8. A fluid-solid mixing and dispensing apparatus as in claim 6 wherein said cartridge means further comprises an axially extending annular lip formed around the perimeter of each of said end portions.
1. Field of the Invention
The present invention relates to an apparatus for mixing solid particulate matter into a fluid flow and for dispensing the fluid-solid mixture therefrom. The apparatus is primarily intended for use in the application of pesticides by dusting.
2. Description of the Prior Art
Quite frequently, it is desirable to apply a substantially uniform coat of a powder-like material to an object. For example, in various manufacturing operations it is often desirable to apply a powdered resin coating to an article or a particular section of an article for subsequent curing so as to form a coating thereon. Yet other examples calling for the application of powdered dry material are readily observable in plant-related industries. It is for example, well known to apply pesticides, fungicides, fertilizers, and similar such materials to plants in both agricultural and ornamental environments. In recognition of these needs, numerous prior art devices have been developed and are known in the prior art for mixing a solid particulate matter with a fluid flow stream for ultimately dispensing the solid material onto a predetermined object or surface.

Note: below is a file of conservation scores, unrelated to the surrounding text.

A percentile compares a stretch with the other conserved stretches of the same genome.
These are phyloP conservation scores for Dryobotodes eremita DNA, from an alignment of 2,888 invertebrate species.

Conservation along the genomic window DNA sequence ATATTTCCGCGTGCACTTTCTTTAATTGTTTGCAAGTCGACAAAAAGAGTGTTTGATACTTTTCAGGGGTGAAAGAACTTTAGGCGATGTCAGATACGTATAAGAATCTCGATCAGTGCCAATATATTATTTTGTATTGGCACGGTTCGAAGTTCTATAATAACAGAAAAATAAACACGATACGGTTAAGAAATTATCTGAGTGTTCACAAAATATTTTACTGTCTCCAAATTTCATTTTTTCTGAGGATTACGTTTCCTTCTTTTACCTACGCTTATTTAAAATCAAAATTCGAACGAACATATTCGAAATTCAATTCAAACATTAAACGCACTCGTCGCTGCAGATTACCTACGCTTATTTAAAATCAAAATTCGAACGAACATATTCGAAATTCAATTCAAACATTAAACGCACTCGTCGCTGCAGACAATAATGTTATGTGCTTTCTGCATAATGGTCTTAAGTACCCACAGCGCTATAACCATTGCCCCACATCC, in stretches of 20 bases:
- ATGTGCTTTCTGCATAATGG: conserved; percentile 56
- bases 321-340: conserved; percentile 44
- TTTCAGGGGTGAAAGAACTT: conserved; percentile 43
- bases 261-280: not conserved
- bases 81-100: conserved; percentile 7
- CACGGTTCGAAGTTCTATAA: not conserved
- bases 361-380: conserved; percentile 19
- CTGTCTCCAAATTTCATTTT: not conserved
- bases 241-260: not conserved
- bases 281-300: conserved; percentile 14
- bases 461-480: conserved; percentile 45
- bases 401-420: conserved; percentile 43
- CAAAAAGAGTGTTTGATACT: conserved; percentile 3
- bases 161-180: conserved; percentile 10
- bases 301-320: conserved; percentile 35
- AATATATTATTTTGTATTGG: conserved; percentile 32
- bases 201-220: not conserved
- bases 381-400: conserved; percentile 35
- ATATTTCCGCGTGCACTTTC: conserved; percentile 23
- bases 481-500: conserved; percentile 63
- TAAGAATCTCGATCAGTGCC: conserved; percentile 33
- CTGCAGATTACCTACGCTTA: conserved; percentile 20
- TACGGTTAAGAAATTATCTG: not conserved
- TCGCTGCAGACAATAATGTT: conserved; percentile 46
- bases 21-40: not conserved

Perhaps one of the earliest teachings in the prior art is given by U.S. Pat. No. 56,558. That patent to Hendley teaches the use of a bellows having a sand reservoir disposed so as to dispense sand into the fluid flow stream exhaust from the bellows.